On 2 June, politics.
The Devil must have made me do that! After all, Tony Abbott didn’t really say that on The Bolt Report, and I have no reason to think I know what Andrew Bolt might be thinking…. I am sure Tony Abbott is perfectly willing to go on #QandA — he is just so terribly busy!
Prime Minister Tony Abbott has courted controversy by linking a commemoration of the 70th anniversary of D-Day to his government’s policies…
There am I, third from the left, with a Japanese Christian and Mr Kim from Korea on my right, a couple of Indonesian Muslims, Rui from Tianjin China, two more Indonesians, a Korean, and another Indonesian on my left. It’s a long time ago now, and I have always been better with faces than names. This is just one group from the hundreds of students I came to know in 1990 to early 1991 when I ventured into the overseas student world. Most were those Chinese who had left their country in the wake of Tiananmen. Rui, for example, was a scientist…
It was arguably one the biggest days in Wollongong’s history, with local dignitaries and thousands of spectators packed into the city centre to catch a glimpse of Queen Elizabeth II and Prince Philip during their visit in February 1954.
Now, 60 years later, the excitement of the day has been brought back to life, with original footage of the Royal procession, as well as memorabilia including maps, programs and newspaper coverage, being published online by the University of Wollongong Library.
The seven-minute film, along with original commentary, has been digitised and published by the UOW Library in time for the Queen’s birthday long weekend.
See also Lesley Coombes, A 1954 royal flashmob and my posts 60 years ago today… and Sixty years on – and mortality. I wasn’t in Wollongong that day, but my grandfather Roy Christison and I did watch the Royal Train make its way back to Sydney.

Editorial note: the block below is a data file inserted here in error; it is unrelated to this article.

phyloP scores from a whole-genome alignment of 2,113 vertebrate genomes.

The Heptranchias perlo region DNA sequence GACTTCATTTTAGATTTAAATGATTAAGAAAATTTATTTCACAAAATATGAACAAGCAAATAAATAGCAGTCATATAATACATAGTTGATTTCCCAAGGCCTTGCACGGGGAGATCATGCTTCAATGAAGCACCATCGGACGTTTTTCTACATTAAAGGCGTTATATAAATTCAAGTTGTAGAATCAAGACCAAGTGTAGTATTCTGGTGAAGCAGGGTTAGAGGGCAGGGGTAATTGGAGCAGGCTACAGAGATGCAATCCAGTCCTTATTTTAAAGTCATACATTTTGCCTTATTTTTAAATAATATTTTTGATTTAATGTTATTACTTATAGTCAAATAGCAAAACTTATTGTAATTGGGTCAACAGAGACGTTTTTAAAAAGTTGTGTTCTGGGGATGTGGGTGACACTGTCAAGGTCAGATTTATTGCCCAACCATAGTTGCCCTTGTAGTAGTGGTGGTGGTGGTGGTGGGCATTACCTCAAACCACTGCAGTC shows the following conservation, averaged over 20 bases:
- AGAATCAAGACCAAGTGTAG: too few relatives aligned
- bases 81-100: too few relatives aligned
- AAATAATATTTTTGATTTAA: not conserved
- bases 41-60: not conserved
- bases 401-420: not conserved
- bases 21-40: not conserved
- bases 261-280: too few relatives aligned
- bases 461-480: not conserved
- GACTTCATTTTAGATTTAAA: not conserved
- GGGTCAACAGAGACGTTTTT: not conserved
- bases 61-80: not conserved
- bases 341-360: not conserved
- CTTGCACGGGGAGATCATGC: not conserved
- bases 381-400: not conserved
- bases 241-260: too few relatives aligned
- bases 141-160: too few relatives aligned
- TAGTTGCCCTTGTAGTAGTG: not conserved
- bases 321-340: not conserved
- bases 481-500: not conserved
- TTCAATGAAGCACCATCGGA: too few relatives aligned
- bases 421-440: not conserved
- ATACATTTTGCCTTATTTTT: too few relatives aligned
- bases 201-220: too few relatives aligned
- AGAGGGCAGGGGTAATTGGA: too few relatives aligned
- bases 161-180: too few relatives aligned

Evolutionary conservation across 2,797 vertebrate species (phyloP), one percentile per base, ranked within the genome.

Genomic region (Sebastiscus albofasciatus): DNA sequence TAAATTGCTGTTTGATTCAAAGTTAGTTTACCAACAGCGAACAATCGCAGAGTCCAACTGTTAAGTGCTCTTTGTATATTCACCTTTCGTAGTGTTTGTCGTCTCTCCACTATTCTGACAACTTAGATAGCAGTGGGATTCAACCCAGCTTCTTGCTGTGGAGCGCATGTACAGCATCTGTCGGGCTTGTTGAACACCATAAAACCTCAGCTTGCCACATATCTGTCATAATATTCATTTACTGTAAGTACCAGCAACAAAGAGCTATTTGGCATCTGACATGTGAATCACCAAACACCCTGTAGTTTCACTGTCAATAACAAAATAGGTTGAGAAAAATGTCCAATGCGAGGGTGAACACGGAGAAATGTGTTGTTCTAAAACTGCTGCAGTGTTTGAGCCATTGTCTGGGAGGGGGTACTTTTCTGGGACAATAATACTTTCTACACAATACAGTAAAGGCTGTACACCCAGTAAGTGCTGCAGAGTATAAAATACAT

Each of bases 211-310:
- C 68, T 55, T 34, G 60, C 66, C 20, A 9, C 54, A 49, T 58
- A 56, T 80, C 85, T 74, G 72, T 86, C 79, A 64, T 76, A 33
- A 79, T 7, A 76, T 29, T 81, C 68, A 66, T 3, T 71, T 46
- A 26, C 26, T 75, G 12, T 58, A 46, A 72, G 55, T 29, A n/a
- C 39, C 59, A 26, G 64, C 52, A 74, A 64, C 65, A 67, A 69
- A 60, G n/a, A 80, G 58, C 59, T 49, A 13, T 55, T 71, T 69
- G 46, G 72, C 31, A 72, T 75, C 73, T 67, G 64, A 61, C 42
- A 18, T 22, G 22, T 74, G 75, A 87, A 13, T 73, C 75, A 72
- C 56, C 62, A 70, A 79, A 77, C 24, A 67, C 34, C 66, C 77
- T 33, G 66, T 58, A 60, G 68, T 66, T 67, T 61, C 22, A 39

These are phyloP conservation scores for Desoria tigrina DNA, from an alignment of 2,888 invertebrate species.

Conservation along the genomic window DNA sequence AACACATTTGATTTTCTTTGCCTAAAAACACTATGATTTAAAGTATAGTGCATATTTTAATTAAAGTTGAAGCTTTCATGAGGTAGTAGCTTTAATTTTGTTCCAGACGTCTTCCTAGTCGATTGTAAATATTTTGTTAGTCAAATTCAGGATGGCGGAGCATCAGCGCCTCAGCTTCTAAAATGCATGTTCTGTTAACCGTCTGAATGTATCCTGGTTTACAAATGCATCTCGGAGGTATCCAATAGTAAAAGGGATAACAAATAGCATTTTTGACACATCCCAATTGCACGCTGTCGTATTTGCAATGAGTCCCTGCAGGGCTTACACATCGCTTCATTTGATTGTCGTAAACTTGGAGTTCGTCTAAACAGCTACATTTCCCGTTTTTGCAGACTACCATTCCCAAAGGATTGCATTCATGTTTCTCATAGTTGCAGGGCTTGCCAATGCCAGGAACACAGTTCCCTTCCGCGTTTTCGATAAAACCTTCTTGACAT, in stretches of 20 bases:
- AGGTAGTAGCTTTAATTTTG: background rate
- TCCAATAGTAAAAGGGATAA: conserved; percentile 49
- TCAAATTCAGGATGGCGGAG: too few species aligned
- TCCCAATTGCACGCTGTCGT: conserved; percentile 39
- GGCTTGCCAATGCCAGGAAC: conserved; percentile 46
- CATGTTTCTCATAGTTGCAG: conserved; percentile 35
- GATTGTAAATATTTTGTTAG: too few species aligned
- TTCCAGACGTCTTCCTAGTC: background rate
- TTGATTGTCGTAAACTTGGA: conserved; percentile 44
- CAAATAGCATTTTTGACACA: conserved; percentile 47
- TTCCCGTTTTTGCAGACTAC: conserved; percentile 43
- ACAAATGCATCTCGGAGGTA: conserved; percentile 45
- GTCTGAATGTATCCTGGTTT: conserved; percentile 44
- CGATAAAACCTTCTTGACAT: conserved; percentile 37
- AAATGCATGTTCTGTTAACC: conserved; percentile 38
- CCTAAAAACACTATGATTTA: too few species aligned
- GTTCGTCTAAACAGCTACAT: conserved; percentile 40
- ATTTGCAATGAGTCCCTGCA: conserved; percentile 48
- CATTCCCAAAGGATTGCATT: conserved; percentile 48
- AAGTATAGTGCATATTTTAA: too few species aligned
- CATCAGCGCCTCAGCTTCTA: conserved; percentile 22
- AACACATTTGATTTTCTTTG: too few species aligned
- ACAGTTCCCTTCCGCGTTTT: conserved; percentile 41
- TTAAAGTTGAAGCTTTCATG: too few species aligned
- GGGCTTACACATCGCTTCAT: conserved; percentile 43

More nostalgia on 11 June: It was 50 years ago today! The Beatles in Australia. That post includes the story of my religious position at that time. On education, chaplains etc see 20 June’s Another week in paradise – 2 – and tradition reasserted by High Court.
On 23 June Over a Sichuan lunch on Saturday ranged over quite a few matters, mostly multicultural and replayed some very old blog posts from as far back as 2000.
How multicultural can you get, when you think about it. On Saturday I shared authentic Sichuan food at the Red Dragon in that quintessentially Aussie venue, a Rugby League club, with three Iranians – one PhD and two PhDs in prospect – and one Cambodian-German Australian. Conversation naturally went to the World Cup, which I have been rather casual about. But of course Iran was soon to play Argentina. I will let the Cambodian-German Australian (Mel) report the sequel:
Poor Iran had prospects of an honourable tie snatched from them in the last seconds of the game, resulting in grown men crushed and sobbing for the loss. What an emotional 90mins. I’m going back to bed!
Yes, we had that hotpot again…
Mel also asked me if I still blogged, at one point. “Every day,” I answered and she looked a bit surprised. When I said how long I had been doing it she looked even more surprised…
24 June, and some appropriate reading for this centenary year of World War 1: The almost forgotten Andrew Fisher.
25 June: Wild weather, wild chaplains, wild verdicts… was indeed partly about the weather. This had been the scene the previous night here in West Wollongong.
As the month end neared I shared Some thoughts on Once Upon a Time in Punchbowl. Recent events make this all the more relevant.